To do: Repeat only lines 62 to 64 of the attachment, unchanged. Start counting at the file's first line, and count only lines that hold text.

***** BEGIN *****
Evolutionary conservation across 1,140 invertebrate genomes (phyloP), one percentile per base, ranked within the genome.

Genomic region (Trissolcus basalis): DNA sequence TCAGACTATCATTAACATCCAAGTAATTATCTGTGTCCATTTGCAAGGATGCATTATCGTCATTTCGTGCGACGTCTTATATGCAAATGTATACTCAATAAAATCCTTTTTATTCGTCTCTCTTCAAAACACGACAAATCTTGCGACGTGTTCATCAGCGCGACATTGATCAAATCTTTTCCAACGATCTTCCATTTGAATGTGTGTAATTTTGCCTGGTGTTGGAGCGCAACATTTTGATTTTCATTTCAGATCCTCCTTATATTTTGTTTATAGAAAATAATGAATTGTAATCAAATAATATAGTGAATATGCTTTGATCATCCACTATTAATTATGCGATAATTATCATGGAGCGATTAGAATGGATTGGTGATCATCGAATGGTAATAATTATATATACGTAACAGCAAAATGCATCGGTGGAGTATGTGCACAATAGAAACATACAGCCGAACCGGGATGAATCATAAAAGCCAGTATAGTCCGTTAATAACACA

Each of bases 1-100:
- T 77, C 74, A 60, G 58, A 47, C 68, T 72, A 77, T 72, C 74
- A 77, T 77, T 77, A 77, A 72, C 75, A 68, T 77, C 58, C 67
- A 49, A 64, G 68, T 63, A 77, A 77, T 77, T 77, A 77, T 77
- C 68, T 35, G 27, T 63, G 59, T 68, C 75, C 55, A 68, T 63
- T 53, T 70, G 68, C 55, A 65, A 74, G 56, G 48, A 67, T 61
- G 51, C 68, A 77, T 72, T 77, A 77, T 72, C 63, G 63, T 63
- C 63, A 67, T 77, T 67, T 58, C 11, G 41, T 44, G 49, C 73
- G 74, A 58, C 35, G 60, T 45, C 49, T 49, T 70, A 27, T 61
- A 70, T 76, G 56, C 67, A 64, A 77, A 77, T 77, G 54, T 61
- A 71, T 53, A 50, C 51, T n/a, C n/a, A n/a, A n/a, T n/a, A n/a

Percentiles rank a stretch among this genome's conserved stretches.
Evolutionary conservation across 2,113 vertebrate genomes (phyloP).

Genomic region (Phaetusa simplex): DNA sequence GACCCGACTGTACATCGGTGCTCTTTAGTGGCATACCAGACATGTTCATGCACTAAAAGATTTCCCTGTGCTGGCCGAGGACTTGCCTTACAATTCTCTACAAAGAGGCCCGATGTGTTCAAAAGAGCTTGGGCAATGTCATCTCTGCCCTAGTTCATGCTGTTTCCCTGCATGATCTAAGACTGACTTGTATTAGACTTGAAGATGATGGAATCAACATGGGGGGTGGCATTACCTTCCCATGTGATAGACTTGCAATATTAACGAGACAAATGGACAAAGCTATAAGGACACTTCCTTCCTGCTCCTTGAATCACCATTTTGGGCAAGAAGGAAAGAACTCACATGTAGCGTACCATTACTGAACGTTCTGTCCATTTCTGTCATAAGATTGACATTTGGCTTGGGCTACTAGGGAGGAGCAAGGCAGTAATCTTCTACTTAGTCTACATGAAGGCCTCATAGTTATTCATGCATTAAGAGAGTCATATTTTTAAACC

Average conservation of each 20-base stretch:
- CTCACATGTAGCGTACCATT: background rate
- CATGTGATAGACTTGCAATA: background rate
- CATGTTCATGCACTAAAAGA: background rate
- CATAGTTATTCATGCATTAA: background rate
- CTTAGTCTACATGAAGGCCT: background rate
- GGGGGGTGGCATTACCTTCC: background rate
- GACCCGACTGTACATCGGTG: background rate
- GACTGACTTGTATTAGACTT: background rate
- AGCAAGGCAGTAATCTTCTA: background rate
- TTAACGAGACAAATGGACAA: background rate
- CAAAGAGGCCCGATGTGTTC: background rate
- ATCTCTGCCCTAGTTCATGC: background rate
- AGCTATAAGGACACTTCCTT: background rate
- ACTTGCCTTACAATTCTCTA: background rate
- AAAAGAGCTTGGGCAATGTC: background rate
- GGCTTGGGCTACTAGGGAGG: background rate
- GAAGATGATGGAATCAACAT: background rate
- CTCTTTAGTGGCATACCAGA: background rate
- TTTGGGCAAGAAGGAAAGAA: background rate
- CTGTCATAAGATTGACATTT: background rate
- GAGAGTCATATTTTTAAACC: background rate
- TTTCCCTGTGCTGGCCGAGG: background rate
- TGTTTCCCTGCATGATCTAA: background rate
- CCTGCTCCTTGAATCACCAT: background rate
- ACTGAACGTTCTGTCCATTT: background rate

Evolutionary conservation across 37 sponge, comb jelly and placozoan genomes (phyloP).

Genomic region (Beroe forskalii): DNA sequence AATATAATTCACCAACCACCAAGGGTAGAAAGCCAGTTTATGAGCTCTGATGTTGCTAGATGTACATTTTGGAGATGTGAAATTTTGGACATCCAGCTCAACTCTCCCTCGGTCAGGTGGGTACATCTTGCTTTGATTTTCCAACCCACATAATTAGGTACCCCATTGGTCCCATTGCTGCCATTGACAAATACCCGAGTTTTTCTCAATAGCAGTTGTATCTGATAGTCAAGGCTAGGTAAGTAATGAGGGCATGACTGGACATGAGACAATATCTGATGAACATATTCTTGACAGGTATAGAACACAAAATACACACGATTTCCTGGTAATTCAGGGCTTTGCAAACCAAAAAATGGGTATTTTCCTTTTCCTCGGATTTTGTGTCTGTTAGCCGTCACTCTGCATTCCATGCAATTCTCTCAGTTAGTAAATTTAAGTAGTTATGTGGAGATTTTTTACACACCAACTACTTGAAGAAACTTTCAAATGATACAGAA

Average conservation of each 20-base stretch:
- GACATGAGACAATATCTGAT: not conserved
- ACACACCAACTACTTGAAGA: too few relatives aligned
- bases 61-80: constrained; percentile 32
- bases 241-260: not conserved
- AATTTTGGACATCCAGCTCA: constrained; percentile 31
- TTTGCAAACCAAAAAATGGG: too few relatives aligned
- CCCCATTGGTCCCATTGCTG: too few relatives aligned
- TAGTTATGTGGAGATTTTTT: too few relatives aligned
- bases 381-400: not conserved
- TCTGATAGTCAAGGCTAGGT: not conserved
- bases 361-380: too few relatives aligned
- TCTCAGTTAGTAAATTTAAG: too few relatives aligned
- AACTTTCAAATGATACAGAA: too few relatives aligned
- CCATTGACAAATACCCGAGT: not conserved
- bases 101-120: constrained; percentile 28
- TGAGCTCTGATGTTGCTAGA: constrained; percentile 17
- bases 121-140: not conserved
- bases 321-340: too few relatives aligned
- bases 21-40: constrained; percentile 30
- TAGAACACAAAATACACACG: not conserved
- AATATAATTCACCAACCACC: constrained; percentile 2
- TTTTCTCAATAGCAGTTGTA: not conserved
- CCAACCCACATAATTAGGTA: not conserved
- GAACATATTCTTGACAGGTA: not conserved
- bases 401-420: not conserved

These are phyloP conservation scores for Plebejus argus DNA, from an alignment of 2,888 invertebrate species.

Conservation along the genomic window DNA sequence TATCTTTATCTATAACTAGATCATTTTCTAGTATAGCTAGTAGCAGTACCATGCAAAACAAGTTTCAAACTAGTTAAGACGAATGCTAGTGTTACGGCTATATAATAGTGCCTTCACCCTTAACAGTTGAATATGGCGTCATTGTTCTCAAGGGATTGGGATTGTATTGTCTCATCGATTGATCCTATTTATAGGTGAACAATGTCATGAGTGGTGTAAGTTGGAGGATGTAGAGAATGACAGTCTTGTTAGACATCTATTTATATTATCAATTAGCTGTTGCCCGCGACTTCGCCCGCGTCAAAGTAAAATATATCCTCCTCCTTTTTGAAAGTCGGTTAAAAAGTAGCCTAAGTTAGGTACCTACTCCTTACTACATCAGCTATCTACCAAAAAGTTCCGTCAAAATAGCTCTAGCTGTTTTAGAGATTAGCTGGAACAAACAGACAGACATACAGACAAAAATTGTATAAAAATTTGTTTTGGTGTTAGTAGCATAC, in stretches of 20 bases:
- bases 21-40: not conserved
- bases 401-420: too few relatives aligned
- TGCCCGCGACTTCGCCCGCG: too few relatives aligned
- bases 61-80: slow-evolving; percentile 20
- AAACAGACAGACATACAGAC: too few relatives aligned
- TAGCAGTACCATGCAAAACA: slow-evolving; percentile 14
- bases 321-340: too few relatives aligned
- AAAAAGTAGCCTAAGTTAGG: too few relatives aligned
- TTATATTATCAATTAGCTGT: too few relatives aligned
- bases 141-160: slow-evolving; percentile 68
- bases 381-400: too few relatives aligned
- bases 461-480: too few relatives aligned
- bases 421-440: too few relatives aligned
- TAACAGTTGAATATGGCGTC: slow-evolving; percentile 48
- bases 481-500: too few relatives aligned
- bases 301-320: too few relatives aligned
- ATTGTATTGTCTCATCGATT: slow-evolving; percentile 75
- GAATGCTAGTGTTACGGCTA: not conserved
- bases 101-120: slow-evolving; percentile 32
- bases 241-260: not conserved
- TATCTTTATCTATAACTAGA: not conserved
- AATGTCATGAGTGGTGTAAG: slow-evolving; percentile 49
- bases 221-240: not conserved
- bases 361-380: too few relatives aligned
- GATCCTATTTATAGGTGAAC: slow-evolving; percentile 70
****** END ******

- bases 121-140: not conserved
- bases 321-340: too few relatives aligned
- bases 21-40: constrained; percentile 30